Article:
When training for a marathon or long distance run it is the little things that make all the difference. Training for a marathon or long distance run should be started at least 5 months before the event itself.  Here is a list of

Top 10 tips to help with your marathon running training

Foam Rolling

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Foam rollers, when used correctly, can release tension and tightness between the muscles and the fascia (which surrounds the muscle or group of muscles). This tension or tightness is usually caused by repetitive moving patterns – so ideal for runners. Foam rolling as well as dynamic stretching can help improve flexibility and movement, and decrease the risk of injury. The point of foam rolling is to use your body weight – so if an area really hurts, go gentle on it and support some of your weight elsewhere, using your arms. You can add more “weight” as the muscle relaxes. In other words, work to your own pain threshold! You should foam roll before a run and after to get the maximum benefits.

Stretching

Stretching before every run no matter how small is important as it reduces the chance of injury which could set you back in your training. When warming the muscles up before a run you use dynamic stretching which includes rotation of the neck, shoulders, wrist, waist, knees and ankles. Followed by leg swings, side bends and half squats. Then after every run you finish with static stretches which include, chest stretch, upper back stretch, shoulder, side bends, hamstring stretch, calf stretch and hips and thigh stretch.

Running Miles

Make a training plan before you start training working from a 20 week plan. The first 4 weeks of your running plan should start with 3 runs a week and start from 2/3 miles going to 5/6 miles if you are a beginner to 4/5 miles to 7/8 miles if you have done a bit of running before. Then week 4 to 8 beginner runners 5/6 miles to 9/10 miles and intermediate runners 9/11 mile to 14/15 miles. Then week 8 to 12, beginner runners 12/15 miles to 16/19 miles and intermediate runners 16/19 mile to 20/22 miles. Once we move to week 12 to 16 we cut our runs from 3 a week to 2 a week with beginner runners doing 20/22 miles to 23/25 miles and intermediate runners doing 24/26 miles. The last 4 weeks of your plan should be week 16 to 18 doing 2 runs a weeks one at 20/22 miles and one at 10 miles. Then week 19 one 10 mile run and the week leading up to your event you don’t run at all! It is an individual choice of running the full 26.2 miles before the marathon in your training but I did as it gave me peace of mind that I could do it but I would recommend doing it in weeks 12/16 to give time for recovery.

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Injuries

When training as much as this you are likely to pick up little niggling injuries. Never ignore them and try to run through the pain. Hot and cold compress treatment such as ice packs and heat packs on the injury 3 to 4 times a day. Take anti inflammatories and rest as much as you can, if within 2 weeks no improvement then consult your GP.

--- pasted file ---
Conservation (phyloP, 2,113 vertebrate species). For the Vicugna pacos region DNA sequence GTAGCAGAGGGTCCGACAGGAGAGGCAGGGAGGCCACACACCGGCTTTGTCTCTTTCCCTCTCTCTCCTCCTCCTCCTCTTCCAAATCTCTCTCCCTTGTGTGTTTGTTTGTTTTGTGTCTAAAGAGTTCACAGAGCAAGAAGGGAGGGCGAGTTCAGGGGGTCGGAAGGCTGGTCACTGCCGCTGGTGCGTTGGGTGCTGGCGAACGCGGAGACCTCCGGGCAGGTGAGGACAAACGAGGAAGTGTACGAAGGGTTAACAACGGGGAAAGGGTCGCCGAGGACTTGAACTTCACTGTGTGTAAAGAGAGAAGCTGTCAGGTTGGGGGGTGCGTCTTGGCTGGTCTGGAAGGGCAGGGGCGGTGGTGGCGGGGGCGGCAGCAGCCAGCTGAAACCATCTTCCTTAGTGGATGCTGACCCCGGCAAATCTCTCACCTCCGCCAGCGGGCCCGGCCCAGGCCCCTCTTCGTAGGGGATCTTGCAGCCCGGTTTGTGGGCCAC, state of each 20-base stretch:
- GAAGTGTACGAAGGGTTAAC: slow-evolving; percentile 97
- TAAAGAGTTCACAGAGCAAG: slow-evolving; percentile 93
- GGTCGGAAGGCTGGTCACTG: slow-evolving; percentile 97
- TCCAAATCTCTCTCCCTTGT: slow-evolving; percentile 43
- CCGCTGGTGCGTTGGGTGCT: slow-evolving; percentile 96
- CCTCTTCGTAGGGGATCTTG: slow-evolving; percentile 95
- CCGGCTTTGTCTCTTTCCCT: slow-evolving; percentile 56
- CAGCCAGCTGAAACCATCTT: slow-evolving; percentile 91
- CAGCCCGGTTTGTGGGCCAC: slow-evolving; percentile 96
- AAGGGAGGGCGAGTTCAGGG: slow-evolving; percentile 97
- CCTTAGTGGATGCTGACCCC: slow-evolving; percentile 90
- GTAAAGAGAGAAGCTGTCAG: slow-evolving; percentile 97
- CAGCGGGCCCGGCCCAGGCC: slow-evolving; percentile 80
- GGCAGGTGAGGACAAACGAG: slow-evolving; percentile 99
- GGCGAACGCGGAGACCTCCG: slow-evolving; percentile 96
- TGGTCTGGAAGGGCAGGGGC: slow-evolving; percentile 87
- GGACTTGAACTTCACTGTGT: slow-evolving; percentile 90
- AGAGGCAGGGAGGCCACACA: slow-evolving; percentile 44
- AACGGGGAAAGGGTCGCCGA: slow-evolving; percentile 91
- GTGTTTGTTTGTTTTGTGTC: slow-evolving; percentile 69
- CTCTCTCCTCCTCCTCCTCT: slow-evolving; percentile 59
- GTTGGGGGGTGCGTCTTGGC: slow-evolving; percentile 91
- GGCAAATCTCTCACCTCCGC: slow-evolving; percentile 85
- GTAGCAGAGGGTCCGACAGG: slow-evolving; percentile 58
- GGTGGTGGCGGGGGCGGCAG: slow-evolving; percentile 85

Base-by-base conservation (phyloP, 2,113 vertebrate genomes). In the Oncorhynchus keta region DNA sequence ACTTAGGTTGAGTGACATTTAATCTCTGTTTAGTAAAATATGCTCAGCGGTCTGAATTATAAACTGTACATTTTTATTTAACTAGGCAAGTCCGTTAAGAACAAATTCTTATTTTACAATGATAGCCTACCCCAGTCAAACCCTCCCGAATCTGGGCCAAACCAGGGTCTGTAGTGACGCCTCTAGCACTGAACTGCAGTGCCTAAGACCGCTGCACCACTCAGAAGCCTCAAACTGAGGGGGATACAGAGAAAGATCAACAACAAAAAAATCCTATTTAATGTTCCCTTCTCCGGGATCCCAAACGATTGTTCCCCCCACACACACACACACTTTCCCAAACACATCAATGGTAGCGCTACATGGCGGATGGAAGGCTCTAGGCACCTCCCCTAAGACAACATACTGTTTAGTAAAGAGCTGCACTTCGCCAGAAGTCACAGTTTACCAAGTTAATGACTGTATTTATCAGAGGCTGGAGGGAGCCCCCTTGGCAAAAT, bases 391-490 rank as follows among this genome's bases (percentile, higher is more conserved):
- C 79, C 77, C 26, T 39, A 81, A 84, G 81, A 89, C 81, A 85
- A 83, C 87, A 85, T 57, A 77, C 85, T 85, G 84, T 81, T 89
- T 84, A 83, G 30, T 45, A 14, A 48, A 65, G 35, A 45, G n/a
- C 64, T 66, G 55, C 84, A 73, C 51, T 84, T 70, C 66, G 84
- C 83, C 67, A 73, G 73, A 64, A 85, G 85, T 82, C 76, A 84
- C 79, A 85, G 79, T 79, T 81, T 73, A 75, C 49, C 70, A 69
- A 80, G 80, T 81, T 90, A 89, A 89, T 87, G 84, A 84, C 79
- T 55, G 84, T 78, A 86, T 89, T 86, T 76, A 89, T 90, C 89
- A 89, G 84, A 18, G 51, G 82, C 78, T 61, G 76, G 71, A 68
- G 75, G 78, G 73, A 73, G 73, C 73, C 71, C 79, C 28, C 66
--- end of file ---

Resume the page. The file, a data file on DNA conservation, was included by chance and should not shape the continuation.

Squat Training

When training for the marathon it is important to strengthen the legs. Squat training is a great way to do this I would say you would need to have 2 training sessions a week where you are focusing on strengthening the legs.

Lunge training

Walking lunges are also a great way to strengthen the legs so you can also add them into your strength training sessions. Along with some good core workouts.

Sports Massages

I would recommend having at least one sports massage during your training and that being within the 2 weeks before the marathon,  once all your training is complete, but make sure it’s no closer than 4 days before the marathon. With a sport massage it gets all the knots out of the muscles and helps loosen them for the big day, then having one after the event is also a great way to help the muscles recover.

 marathon running tips

Coconut Water

Low in calories, naturally fat- and cholesterol free, more potassium than four bananas, and super hydrating – these are just a few of the many benefits Naturally refreshing, coconut water has a sweet, nutty taste. It contains easily digested carbohydrate in the form of sugar and electrolytes. It is a great drink after your training runs to keep you hydrated and helps your body recover.

Foods

Eating the right food during your running training is important. Foods like pasta, vegetables, fruit, salads and jacket potatoes are all great foods. The week leading up to the marathon don’t over eat you will hear from a lot of people that you need to eat loads of carbs which isn’t true. Just keep eating healthy with your pastas and you will be fine.

Resting

During your training it is also very important that you have rest days where you do no exercise or running, you should aim to have at least 2 rest days a week. Then the week leading up to the marathon rest as much as you can and do not run or exercise.

Equipment

Make sure you get the running trainers that are best for you; the best way to do this is by heading to a shop that measure the way you run and can advise you on what trainers to pick. There are also running socks you can buy which can help with comfort which is important when running. Running gels are another great product that will help you, there are a number of different makes but are all good so it’s just finding the best one for you. Another thing that helped me through was jelly beans a great sauce of sugar and glucose and easy to eat on the move.

Training for a marathon or any long distance run takes dedication, determination and a well thought out plan. But the feeling once you complete the marathon makes it all worthwhile! Follow these 10 tips and it will make the training a little easier for you.

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